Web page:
B.C. premier says refugees may get 'warmer welcome' in smaller communities
Emily Chan, CTVNews.ca
Published Sunday, November 15, 2015 11:28AM EST
Last Updated Monday, November 16, 2015 11:02AM EST
British Columbia Premier Christy Clark says her province is looking forward to welcoming new refugees before the end of this year, and that the population influx will help B.C.'s growing economy.
"We've got the strongest economy in the country (and) you can't build an economy without people," Clark told CTV's Question Period. "So we're looking forward to welcoming those refugees."
The premier said her provincial immigration minister met recently with her federal counterpart to discuss the Trudeau government's plan to take in 25,000 Syrian refugees before 2016.
"They haven't really dug down into the details of exactly what they'd like us to do," Clark said. "(But) my message to the prime minister was 'We're here to support what you do. We want to welcome more people."
However, Clark cautioned that the province's largest city, Vancouver, wouldn't be able to absorb all the newcomers on its own.
Vancouver already faces a lack of affordable housing, a high homeless population and limited job opportunities, Clark said, making it a difficult place for new immigrants to adjust to Canadian life.
"Not all of the (refugees) would be best settled in the City of Vancouver, where housing is really expensive, where jobs may not be as plentiful," she said.
Instead, Clark recommended resettling people in smaller communities further north, such as Prince George, B.C.
"It's my hope that we can help settle those refugees in communities where they're going to get the best start," she said. "Some should be up in the northeast, where they've got almost zero unemployment and the cost of housing a lot lower."
Beyond the practical advantages, Clark said she believed Syrian refugees would find it less lonely to live in smaller communities, rather than large metropolises such as Vancouver.
"Sometimes settling in a smaller community is a much warmer welcome," she said. "So let's … encourage them to go to communities where they will have the best chance of success, the warmest welcome, and the best chance of making sure that they can find work and afford a home."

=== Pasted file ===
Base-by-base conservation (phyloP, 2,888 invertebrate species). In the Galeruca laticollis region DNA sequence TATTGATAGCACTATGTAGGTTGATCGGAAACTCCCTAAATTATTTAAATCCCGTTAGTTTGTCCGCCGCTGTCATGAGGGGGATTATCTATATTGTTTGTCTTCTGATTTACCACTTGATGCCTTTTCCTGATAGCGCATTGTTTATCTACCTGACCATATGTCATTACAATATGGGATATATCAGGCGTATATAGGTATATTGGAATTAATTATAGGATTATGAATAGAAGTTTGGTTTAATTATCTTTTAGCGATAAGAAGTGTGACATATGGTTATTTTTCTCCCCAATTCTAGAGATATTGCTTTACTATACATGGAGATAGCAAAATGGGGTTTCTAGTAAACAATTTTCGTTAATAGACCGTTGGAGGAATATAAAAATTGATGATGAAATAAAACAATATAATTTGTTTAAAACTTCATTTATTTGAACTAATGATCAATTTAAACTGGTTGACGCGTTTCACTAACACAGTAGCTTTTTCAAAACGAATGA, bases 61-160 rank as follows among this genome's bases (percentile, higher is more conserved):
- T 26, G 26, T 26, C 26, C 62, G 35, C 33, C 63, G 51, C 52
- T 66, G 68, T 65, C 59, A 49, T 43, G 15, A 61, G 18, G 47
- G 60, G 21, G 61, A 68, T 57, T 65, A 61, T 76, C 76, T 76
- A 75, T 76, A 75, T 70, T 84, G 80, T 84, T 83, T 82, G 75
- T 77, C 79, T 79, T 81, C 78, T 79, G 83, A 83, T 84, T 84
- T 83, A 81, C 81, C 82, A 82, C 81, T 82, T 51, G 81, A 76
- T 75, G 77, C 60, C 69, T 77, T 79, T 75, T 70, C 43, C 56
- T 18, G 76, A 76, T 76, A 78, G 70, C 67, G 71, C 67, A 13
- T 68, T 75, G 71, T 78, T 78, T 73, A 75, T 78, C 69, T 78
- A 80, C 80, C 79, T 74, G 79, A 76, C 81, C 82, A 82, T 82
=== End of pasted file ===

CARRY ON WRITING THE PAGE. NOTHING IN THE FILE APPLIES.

Clark said she has yet to discuss exact numbers or locations with Ottawa, but that she trusts "those are details we'll work through."
In the meantime, she said she and her province are ready to help in whatever way is needed.
"I went to church every Sunday growing up and my Anglican preacher would say every Sunday, 'If you can help, you should," she said. "And that's what we want to do."
LNG, carbon taxes and the B.C. economy
Clark also spoke about the province's economic and environmental policies with Question Period.
Clark held up the province's carbon-tax system as an example for the rest of Canada, calling it the "most successful carbon pricing of anywhere in the world."
The premier credited the "revenue neutral" system, which lowers other taxes when carbon taxes rise, with helping to grow the province's economy without harming the environment.
Later in the interview, Clark brought up the economy again while calling on the federal government not to launch a new assessment of the Trans Mountain pipeline.
A proposal to expand the controversial pipeline is currently before the National Energy Board. But on Friday, Natural Resources Minister James Carr told the Canadian Press that reviews of pipeline projects are going to go through a "transition phase" to help mend public confidence in the process.
It is unclear how that "transition" will affect the Trans Mountain proposal.
"If they want to change (the current environmental-assessment system) and make it work, then we are open to that. But for heaven's sake, don't go through and try to create another duplicate system," Clark said.
"We've worked really hard to protect our economy from the struggles that other provinces are seeing. We can't go backward on growth."
Speaking further about energy projects in the province, Clark said she remains "optimistic" that a liquefied natural gas industry will further boost British Columbia's economy in the future.
Clark's government has long been a proponent of building LNG plants in the province to satisfy high demand from Asia.
But the proposals have met with opposition from First Nations and environmental groups, which say the projects threaten British Columbia's unique ecosystems.
Despite this, Clark said her government has 20 proposals on the go, and that she is confident at least some will be approved.
When that happens, she said, the extra revenue could be funnelled into social spending and healthcare.
"This is a project really worth pursuing," she said.